Are you on the path to becoming a fully alive human being like Jesus was?
by Carl Gregg
Gospel Reading: Mark 8:31-38
For Sunday, March 4, 2012: Year B — Lent 2
The verses preceding this Gospel lesson are a climax in Mark’s Gospel. Jesus asks the disciples, “Who do you say that I am?” Peter answers, “You are the Messiah.” Rather than commending Peter, Jesus prohibits them from speaking about him (perhaps because they misunderstood him).
“Christ” Is Not Jesus’ Last Name
In our opening verse, Jesus does not echo Peter’s word “Messiah,” but instead refers to himself as “the Son of Man.” The Hebrew word mashiach (literally “anointed one”) is transliterated into English as messiah. It was translated into Greek as christos, which was transliterated into English as “Christ.” So, messiah = anointed one = Christ.
Thus, at one level, anyone who has been ritually anointed is a messiah. To name only a few examples, in Leviticus 4:3, we read about the “anointed priest” or “messianic priest.” In 1 Samuel 24:7 and 2 Samuel 1:14, Saul and David respectively are called “the Lord’s anointed” or “the Lord’s messiah.” In Isaiah 45:1, the foreign King Cyrus of Persia (modern Iran!) is even called a “messiah” or “anointed one” for ending the Babylonian Captivity.
How is it that have we misunderstood the term messiah? And why do many Christians almost exclusively emphasize Jesus Christ, neglecting a title Jesus repeatedly calls himself: “Son of Man?”
“Son of Man” or “Human One?”
The Common English Bible recently made headlines for its decision to translate “Son of Man” as “Human One.” If the disciples did not at first “get” who Jesus was, perhaps we can get clarity from later writers such as the early church father Irenaeus who said, “The glory of God is the human being fully alive!” We could accordingly hear the “Human One” as Jesus saying, “I am a human who is fully alive.
Why then would Jesus accuse Peter of “setting your mind not on divine things but on human things?” Peter wants to protect Jesus from the messiness and risk that is essential to the human condition. Jesus rebukes Peter for “merely human” beliefs, whereas we are called to a God-infused, grace-filled abundant life.
A Hermeneutical Key: The Parable of the Sower
In Binding the Strong Man: A Political Reading of Mark’s Story of Jesus, Ched Myers notes that this passage can be seen as a recapitulation of the Parable of the Sower from Mark 4 (244-245). When Jesus calls Peter, “Satan,” there is an echo of Jesus’ words that, “These are the ones on the path where the word is sown: when they hear, Satan immediately comes and takes away the word that is sown in them.” Peter is like the ones on the path who speak too quickly, thinking they have immediate understanding, when they do not.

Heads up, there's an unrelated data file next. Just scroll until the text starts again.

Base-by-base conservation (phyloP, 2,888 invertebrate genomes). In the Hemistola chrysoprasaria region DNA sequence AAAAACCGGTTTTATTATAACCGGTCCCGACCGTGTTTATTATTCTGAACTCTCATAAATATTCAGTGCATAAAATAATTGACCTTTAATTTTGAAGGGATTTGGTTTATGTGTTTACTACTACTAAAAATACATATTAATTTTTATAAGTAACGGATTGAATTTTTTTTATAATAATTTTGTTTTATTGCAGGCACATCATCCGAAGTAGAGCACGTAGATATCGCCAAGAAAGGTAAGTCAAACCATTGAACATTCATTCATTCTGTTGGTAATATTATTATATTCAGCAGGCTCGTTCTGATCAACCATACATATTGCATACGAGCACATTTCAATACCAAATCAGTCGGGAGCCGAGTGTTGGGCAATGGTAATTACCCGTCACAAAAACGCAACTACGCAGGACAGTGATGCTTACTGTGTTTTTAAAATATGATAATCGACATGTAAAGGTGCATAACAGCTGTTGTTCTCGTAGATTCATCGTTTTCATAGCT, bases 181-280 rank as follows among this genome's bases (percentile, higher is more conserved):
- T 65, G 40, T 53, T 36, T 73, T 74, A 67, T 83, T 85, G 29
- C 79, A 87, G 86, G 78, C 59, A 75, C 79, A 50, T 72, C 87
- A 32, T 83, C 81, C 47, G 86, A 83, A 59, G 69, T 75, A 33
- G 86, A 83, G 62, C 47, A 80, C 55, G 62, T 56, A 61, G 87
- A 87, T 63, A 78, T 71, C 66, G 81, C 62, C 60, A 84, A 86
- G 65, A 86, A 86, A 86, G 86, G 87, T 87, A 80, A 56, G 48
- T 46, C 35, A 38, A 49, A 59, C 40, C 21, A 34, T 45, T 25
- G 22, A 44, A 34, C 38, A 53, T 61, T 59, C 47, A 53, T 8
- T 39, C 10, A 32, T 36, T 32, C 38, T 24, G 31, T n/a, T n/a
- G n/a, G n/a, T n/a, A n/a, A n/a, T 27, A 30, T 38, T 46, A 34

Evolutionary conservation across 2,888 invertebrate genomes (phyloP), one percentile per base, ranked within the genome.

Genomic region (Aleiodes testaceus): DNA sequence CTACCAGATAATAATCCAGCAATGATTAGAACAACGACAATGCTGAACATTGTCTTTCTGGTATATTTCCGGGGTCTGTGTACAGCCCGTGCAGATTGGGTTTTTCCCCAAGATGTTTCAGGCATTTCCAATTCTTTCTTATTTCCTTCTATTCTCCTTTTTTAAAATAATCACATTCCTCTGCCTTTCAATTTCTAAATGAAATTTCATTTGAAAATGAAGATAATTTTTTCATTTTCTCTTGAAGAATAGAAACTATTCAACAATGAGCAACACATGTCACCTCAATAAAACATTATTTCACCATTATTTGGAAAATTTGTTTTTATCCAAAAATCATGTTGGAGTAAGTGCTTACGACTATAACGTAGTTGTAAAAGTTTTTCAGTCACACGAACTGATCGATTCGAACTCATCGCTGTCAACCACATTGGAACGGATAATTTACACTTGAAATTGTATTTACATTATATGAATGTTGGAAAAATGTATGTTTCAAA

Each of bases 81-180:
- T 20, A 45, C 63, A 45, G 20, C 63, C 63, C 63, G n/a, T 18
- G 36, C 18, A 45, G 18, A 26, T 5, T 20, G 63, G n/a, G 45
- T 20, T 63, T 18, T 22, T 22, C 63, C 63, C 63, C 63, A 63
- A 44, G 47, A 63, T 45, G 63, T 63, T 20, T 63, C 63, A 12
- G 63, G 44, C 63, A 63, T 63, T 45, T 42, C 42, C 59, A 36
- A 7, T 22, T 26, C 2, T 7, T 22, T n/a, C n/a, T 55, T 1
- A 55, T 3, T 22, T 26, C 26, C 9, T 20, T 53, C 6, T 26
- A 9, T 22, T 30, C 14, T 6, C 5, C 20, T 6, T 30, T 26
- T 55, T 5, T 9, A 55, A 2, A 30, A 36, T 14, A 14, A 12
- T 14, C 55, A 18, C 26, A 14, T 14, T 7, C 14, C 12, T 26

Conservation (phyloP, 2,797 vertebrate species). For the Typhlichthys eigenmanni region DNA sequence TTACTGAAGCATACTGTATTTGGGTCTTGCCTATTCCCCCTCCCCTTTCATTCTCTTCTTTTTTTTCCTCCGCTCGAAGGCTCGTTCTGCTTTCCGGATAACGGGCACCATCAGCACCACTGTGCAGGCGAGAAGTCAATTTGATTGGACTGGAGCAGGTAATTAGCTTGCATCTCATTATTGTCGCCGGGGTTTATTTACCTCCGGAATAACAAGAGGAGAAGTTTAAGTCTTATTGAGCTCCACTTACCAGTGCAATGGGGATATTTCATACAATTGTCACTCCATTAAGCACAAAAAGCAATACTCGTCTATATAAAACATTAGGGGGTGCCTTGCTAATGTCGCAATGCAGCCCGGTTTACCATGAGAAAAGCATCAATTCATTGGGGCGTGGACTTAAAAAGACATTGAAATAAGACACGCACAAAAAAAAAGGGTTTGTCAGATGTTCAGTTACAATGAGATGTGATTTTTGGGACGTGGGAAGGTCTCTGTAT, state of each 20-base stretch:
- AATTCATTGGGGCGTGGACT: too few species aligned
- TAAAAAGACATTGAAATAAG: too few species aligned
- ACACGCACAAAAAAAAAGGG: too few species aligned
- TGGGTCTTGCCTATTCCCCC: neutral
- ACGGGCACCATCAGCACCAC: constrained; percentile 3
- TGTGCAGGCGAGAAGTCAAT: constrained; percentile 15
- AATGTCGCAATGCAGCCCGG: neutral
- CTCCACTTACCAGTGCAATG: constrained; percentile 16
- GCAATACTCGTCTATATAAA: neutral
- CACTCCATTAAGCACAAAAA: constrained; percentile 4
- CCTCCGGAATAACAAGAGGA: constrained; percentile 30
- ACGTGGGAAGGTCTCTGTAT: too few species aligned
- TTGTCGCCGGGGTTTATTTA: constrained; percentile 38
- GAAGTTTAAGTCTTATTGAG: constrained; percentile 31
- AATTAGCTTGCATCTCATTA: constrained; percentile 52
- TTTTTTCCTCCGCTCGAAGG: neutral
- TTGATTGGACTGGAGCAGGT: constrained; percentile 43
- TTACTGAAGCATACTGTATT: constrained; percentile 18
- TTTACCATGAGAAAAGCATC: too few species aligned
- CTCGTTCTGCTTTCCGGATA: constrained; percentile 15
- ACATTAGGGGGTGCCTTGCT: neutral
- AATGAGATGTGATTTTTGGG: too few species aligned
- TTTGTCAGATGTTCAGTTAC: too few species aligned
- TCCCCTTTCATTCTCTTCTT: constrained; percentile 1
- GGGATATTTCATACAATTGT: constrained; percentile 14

Do You Have Ears to Hear the Other Parabolic Echos?
Take up your cross. “These are the ones sown on rocky ground: …they have no root…when trouble or persecution arises…immediately they fall away.”
“What will it profit them to gain the whole world and forfeit their life?” “Others are those sown among the thorns: … the lure of wealth, and the desire for other things come in and choke the word, and it yields nothing.”
Thankfully, the parable’s ending is hopeful: “the ones sown on the good soil: they hear the word…and bear fruit, thirty and sixty and a hundredfold.”
The Hardest Question
We must discern how God is cultivating us to become the good soil. We must attune our ears to hear Jesus’ title for himself as the “Human One.” How is God calling you to become a fully alive human being like Jesus was?
Carl Gregg is a New York Times-reading, vegetarian-eating Progressive Christian, who also loves Centering Prayer, Ultimate Frisbee, and praying-by-biking-to-work. Carl has been the pastor of Broadview Church in Chesapeake Beach, Maryland since July 2010. He is a trained spiritual director, and will graduate with a Doctor of Ministry from San Francisco Theological Seminary in early 2012. He is currently transforming his dissertation into a popularized form for publication. Carl lives with his wife Magin LaSov Gregg, who is a Lecturer in English at Bowie State University. They have three cats and two dogs.